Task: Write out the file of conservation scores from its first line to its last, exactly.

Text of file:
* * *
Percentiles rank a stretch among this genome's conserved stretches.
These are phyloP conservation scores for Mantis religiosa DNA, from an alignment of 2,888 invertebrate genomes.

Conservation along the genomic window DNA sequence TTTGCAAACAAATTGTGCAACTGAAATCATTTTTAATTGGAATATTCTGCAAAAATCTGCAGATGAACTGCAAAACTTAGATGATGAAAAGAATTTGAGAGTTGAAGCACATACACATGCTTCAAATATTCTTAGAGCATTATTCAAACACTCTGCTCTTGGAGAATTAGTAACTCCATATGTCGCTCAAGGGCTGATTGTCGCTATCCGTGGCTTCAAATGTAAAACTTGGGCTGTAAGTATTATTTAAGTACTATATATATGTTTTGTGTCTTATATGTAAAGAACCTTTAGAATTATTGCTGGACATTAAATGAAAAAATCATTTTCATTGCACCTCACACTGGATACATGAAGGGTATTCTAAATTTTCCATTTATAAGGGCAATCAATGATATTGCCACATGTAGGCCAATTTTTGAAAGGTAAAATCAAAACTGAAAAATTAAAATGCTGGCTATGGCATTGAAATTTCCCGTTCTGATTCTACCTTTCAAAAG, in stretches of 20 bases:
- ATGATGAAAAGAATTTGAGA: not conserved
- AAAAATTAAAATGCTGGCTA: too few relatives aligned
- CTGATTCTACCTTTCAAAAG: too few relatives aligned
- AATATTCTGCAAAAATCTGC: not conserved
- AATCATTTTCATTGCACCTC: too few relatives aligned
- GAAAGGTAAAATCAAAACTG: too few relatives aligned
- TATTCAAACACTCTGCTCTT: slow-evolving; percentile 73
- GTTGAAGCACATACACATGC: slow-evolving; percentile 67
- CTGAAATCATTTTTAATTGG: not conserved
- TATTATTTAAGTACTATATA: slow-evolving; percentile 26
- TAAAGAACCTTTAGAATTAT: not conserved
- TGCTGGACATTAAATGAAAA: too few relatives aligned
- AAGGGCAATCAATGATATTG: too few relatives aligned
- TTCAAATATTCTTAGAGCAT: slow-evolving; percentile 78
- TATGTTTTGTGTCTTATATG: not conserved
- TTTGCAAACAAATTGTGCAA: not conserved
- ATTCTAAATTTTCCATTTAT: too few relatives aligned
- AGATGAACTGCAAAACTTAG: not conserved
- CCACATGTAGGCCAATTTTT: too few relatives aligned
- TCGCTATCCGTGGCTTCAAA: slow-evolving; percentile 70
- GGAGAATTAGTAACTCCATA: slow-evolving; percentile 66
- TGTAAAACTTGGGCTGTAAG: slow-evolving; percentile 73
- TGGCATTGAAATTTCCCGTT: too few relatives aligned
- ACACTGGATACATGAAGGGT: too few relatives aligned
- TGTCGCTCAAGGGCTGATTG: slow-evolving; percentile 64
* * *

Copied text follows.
Percentiles rank a stretch among this genome's conserved stretches.
These are phyloP conservation scores for Mantis religiosa DNA, from an alignment of 2,888 invertebrate genomes.

Conservation along the genomic window DNA sequence TTTGCAAACAAATTGTGCAACTGAAATCATTTTTAATTGGAATATTCTGCAAAAATCTGCAGATGAACTGCAAAACTTAGATGATGAAAAGAATTTGAGAGTTGAAGCACATACACATGCTTCAAATATTCTTAGAGCATTATTCAAACACTCTGCTCTTGGAGAATTAGTAACTCCATATGTCGCTCAAGGGCTGATTGTCGCTATCCGTGGCTTCAAATGTAAAACTTGGGCTGTAAGTATTATTTAAGTACTATATATATGTTTTGTGTCTTATATGTAAAGAACCTTTAGAATTATTGCTGGACATTAAATGAAAAAATCATTTTCATTGCACCTCACACTGGATACATGAAGGGTATTCTAAATTTTCCATTTATAAGGGCAATCAATGATATTGCCACATGTAGGCCAATTTTTGAAAGGTAAAATCAAAACTGAAAAATTAAAATGCTGGCTATGGCATTGAAATTTCCCGTTCTGATTCTACCTTTCAAAAG, in stretches of 20 bases:
- ATGATGAAAAGAATTTGAGA: not conserved
- AAAAATTAAAATGCTGGCTA: too few relatives aligned
- CTGATTCTACCTTTCAAAAG: too few relatives aligned
- AATATTCTGCAAAAATCTGC: not conserved
- AATCATTTTCATTGCACCTC: too few relatives aligned
- GAAAGGTAAAATCAAAACTG: too few relatives aligned
- TATTCAAACACTCTGCTCTT: slow-evolving; percentile 73
- GTTGAAGCACATACACATGC: slow-evolving; percentile 67
- CTGAAATCATTTTTAATTGG: not conserved
- TATTATTTAAGTACTATATA: slow-evolving; percentile 26
- TAAAGAACCTTTAGAATTAT: not conserved
- TGCTGGACATTAAATGAAAA: too few relatives aligned
- AAGGGCAATCAATGATATTG: too few relatives aligned
- TTCAAATATTCTTAGAGCAT: slow-evolving; percentile 78
- TATGTTTTGTGTCTTATATG: not conserved
- TTTGCAAACAAATTGTGCAA: not conserved
- ATTCTAAATTTTCCATTTAT: too few relatives aligned
- AGATGAACTGCAAAACTTAG: not conserved
- CCACATGTAGGCCAATTTTT: too few relatives aligned
- TCGCTATCCGTGGCTTCAAA: slow-evolving; percentile 70
- GGAGAATTAGTAACTCCATA: slow-evolving; percentile 66
- TGTAAAACTTGGGCTGTAAG: slow-evolving; percentile 73
- TGGCATTGAAATTTCCCGTT: too few relatives aligned
- ACACTGGATACATGAAGGGT: too few relatives aligned
- TGTCGCTCAAGGGCTGATTG: slow-evolving; percentile 64